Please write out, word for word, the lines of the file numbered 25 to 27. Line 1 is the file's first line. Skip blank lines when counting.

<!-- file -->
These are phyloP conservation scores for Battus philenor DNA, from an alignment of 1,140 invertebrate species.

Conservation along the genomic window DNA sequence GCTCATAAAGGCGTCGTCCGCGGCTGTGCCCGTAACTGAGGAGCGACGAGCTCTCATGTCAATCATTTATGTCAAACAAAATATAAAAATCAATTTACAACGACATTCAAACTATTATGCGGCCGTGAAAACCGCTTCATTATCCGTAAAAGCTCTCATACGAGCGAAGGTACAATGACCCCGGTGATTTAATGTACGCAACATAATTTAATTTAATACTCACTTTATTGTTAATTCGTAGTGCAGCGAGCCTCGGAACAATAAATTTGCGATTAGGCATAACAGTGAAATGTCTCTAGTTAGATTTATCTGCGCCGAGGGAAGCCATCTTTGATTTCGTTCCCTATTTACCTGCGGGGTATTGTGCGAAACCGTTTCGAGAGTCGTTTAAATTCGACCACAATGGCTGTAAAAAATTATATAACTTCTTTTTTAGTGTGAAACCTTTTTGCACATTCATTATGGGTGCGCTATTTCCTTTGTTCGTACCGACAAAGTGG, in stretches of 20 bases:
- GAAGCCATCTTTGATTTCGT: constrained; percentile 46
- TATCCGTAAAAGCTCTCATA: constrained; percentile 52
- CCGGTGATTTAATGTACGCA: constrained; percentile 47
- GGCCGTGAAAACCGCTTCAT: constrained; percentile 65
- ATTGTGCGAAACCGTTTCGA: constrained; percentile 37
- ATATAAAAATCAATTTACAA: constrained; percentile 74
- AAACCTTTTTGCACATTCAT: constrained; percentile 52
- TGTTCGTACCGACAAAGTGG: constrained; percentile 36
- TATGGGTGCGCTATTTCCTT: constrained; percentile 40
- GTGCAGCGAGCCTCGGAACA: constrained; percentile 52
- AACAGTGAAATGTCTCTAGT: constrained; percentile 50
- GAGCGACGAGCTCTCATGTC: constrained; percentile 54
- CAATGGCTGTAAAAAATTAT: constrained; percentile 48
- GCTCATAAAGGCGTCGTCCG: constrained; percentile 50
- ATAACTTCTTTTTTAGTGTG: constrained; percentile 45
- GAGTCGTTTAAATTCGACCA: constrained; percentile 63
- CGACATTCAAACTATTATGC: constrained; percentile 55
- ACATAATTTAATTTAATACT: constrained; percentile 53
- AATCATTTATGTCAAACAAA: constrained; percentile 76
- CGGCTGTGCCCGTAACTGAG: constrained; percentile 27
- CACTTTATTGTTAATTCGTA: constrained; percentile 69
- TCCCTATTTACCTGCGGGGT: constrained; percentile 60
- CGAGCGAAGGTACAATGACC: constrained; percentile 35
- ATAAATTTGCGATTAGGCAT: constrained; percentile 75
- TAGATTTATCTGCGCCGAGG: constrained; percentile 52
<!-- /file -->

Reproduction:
- CGAGCGAAGGTACAATGACC: constrained; percentile 35
- ATAAATTTGCGATTAGGCAT: constrained; percentile 75
- TAGATTTATCTGCGCCGAGG: constrained; percentile 52